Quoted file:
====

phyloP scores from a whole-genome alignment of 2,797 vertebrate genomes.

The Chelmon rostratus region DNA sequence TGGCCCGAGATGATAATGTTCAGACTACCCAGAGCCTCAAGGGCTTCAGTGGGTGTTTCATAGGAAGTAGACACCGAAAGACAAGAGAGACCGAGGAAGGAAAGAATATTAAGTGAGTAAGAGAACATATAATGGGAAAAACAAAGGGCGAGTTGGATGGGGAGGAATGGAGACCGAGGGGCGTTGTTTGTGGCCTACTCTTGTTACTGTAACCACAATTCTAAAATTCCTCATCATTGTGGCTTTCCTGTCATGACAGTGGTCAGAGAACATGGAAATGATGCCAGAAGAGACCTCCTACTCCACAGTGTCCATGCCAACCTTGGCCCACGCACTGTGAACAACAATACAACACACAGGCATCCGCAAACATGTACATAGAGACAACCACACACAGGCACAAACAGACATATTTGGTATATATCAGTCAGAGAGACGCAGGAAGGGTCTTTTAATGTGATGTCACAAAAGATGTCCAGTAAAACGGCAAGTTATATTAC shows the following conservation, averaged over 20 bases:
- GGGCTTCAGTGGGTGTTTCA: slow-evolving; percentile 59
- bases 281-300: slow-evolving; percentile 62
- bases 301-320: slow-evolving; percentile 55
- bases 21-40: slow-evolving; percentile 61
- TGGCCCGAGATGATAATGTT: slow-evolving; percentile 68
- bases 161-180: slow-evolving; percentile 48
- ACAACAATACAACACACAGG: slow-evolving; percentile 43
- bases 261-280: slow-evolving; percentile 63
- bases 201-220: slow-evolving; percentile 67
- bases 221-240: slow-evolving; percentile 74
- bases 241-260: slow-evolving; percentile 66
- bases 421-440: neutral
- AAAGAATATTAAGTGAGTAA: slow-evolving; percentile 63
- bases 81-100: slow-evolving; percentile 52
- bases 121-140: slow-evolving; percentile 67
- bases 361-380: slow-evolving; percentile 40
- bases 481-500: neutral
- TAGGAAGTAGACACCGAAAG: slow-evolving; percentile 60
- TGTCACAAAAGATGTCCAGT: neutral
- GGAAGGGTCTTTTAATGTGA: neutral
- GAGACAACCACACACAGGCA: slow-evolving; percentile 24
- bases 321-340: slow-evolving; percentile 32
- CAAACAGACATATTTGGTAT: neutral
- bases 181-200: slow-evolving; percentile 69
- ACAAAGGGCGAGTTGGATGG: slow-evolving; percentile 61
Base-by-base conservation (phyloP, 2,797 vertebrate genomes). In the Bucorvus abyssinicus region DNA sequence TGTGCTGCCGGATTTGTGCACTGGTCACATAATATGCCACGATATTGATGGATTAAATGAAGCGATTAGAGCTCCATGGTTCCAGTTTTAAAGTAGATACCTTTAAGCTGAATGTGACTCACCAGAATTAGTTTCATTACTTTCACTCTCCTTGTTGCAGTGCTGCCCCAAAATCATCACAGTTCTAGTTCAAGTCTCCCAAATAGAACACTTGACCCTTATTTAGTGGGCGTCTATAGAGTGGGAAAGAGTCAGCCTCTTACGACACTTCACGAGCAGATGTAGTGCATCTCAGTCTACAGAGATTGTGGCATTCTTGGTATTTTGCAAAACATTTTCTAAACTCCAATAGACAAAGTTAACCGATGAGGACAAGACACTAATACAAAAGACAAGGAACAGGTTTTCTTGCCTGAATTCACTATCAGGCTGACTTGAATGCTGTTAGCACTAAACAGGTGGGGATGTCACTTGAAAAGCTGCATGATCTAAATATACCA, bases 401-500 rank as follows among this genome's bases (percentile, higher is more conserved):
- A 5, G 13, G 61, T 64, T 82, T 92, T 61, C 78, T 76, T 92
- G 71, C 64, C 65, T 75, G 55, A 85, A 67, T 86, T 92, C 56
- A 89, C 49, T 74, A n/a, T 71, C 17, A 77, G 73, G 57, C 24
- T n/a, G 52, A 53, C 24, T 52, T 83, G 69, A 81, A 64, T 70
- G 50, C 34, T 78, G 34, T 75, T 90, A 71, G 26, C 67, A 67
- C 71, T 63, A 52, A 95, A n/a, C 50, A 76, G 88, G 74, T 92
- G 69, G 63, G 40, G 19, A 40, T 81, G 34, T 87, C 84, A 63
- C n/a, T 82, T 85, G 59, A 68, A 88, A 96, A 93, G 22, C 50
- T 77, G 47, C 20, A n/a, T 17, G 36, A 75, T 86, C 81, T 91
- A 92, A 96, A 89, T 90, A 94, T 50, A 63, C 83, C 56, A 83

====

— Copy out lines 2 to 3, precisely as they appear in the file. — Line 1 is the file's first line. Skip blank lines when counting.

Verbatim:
The Chelmon rostratus region DNA sequence TGGCCCGAGATGATAATGTTCAGACTACCCAGAGCCTCAAGGGCTTCAGTGGGTGTTTCATAGGAAGTAGACACCGAAAGACAAGAGAGACCGAGGAAGGAAAGAATATTAAGTGAGTAAGAGAACATATAATGGGAAAAACAAAGGGCGAGTTGGATGGGGAGGAATGGAGACCGAGGGGCGTTGTTTGTGGCCTACTCTTGTTACTGTAACCACAATTCTAAAATTCCTCATCATTGTGGCTTTCCTGTCATGACAGTGGTCAGAGAACATGGAAATGATGCCAGAAGAGACCTCCTACTCCACAGTGTCCATGCCAACCTTGGCCCACGCACTGTGAACAACAATACAACACACAGGCATCCGCAAACATGTACATAGAGACAACCACACACAGGCACAAACAGACATATTTGGTATATATCAGTCAGAGAGACGCAGGAAGGGTCTTTTAATGTGATGTCACAAAAGATGTCCAGTAAAACGGCAAGTTATATTAC shows the following conservation, averaged over 20 bases:
- GGGCTTCAGTGGGTGTTTCA: slow-evolving; percentile 59